I’m still listening to them, but initial findings on the helix ICs are incredibly positive.

More of the helix magic: less noise, greater clarity, better separation of sound sources.

Good stuff!

RCA, XLR or DIN Connectors - Which is Best?

Please note: this post is an introduction only and does not cover everything pertaining to this subject, which can get very complex.

Before looking at the actual performance of these connectors I must first explain that RCA can only support a “single ended” electrical interface, DIN typically supports a single ended electrical interface and XLR typically supports a “balanced” interface.

A Single Ended Interface:
  • has a conductor for the signal and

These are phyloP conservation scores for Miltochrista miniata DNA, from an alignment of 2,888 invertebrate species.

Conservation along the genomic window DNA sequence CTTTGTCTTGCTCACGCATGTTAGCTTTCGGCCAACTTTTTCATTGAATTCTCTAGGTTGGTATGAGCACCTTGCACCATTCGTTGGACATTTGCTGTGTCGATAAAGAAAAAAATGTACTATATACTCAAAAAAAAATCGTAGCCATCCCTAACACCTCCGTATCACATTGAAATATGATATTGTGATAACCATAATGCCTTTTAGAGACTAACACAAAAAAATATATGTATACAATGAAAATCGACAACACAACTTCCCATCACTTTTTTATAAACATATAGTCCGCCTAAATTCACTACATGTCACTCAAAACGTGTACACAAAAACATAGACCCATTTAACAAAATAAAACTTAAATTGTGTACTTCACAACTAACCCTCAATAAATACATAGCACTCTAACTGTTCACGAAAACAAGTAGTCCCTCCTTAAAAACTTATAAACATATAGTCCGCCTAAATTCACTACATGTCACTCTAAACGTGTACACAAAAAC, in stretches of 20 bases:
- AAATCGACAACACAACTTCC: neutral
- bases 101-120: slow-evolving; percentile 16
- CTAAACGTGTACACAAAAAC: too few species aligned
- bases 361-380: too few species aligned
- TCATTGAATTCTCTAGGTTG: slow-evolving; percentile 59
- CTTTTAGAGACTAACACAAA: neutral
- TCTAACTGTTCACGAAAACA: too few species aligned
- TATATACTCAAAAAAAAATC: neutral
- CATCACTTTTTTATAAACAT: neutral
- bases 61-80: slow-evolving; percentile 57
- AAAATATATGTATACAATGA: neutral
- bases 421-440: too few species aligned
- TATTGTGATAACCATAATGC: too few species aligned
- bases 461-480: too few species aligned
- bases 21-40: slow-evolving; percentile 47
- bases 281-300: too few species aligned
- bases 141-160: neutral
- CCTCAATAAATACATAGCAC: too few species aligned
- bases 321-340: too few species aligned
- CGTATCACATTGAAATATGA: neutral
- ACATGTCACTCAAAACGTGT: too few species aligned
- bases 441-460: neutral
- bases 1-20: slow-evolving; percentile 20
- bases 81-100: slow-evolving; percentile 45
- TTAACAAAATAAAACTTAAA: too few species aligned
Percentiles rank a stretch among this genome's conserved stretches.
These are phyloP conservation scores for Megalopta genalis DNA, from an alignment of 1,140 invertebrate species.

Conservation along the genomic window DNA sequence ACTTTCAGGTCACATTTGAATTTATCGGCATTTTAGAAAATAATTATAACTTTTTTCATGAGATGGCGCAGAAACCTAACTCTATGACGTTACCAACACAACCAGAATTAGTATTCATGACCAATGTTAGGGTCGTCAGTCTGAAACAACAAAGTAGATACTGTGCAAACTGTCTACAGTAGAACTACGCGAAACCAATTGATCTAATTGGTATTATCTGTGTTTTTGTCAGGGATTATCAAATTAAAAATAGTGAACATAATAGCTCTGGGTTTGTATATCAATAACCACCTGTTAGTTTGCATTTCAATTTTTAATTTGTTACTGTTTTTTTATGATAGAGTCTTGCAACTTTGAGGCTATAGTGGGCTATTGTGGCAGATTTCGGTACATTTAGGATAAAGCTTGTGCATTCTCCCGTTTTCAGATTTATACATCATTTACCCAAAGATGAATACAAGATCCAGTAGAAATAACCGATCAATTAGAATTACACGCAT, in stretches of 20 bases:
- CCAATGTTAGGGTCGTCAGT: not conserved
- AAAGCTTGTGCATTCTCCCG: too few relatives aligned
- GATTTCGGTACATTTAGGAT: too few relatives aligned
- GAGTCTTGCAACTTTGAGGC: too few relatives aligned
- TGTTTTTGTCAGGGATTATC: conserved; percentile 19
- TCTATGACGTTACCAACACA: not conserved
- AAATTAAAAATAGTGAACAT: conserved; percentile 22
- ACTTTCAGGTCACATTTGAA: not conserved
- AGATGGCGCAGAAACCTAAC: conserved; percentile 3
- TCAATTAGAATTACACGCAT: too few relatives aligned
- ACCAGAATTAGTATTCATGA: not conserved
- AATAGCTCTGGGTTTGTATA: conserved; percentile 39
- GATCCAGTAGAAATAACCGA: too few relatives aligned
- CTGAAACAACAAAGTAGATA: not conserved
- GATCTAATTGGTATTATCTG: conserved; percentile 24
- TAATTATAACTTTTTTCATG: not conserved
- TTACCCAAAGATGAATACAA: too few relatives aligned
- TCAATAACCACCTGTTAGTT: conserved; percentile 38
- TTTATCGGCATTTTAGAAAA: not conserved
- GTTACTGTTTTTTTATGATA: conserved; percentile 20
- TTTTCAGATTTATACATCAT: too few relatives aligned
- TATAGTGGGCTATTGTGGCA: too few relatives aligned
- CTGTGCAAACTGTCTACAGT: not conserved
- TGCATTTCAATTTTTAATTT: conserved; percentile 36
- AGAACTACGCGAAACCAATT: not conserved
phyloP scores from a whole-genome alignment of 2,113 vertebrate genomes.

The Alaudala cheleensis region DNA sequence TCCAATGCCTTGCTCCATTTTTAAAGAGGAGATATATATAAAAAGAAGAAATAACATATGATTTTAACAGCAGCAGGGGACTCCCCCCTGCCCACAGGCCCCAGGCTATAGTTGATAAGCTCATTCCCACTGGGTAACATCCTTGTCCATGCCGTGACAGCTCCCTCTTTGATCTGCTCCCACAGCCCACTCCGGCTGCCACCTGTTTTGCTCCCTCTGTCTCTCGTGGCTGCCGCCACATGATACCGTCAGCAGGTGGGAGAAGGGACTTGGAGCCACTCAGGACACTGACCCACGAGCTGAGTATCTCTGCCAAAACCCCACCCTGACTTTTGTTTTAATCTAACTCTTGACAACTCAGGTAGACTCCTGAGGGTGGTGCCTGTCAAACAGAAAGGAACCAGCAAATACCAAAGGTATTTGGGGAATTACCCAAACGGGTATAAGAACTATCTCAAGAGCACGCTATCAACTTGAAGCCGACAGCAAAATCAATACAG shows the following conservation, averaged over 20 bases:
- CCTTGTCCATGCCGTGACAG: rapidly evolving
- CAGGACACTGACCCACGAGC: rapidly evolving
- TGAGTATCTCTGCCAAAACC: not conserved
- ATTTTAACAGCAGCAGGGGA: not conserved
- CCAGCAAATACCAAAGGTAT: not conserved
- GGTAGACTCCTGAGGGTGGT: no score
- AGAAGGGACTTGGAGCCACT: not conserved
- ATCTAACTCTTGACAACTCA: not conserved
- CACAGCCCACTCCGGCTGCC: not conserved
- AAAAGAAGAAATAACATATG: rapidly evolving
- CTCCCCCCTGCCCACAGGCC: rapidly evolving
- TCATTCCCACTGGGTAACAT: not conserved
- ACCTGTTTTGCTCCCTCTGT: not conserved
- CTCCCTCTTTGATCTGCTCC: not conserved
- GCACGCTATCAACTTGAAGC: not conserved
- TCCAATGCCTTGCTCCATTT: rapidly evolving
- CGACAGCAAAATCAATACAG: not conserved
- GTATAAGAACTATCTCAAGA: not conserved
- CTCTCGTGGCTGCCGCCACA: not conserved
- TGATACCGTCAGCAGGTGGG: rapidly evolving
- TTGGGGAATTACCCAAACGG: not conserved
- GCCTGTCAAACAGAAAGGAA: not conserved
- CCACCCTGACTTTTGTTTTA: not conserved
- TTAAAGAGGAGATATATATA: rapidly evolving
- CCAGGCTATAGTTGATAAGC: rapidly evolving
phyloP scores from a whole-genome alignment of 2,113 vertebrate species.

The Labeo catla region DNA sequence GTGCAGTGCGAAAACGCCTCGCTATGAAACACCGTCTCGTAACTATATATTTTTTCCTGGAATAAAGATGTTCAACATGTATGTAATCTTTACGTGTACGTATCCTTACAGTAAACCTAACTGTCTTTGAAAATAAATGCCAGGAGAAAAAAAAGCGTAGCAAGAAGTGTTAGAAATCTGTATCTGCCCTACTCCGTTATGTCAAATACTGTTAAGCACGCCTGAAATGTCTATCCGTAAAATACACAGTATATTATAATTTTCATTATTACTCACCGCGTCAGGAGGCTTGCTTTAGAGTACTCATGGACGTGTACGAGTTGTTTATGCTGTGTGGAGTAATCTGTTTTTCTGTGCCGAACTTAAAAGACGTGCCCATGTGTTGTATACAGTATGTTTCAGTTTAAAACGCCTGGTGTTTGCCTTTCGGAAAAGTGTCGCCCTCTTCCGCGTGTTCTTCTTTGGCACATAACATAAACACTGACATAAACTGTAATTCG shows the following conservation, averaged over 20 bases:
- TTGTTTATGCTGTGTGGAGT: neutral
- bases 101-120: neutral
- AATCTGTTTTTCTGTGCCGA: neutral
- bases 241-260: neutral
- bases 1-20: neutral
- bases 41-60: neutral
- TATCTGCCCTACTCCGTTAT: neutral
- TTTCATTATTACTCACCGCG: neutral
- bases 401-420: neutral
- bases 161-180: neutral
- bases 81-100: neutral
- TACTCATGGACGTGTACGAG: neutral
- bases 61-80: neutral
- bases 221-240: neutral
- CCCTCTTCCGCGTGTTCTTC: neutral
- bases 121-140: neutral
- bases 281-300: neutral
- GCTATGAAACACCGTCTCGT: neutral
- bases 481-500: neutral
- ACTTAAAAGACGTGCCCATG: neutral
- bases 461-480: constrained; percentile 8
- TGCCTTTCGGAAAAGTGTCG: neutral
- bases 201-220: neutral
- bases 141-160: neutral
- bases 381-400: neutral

• a second conductor for the neutral (or ground)
  • with a “Coax cable” the shield performs double duty as the neutral conductor
  • A “balanced cable” having two identical conductors + shield can also be used for single ended cables
  • an RCA connector will carry the signal for the left or right channel only
  • a DIN connector can carry both left and right channels

A Balanced Interface:
  • has a conductor for the signal - referred to as "+", or "non-inverted",
  • a second identical conductor for an inverted copy of the signal - referred to as “-“, or "inverted"
  • a conductor for the neutral (or ground)
  • an XLR connector will carry the signal for the left or right channel only
  • the neutral or ground is not used for signal transfer - so ground loop hums are eliminated

What does Balanced buy me?
When the balanced signals are processed at the receiving component (e.g. the amp) they are combined by a process referred to as “subtraction”, which effectively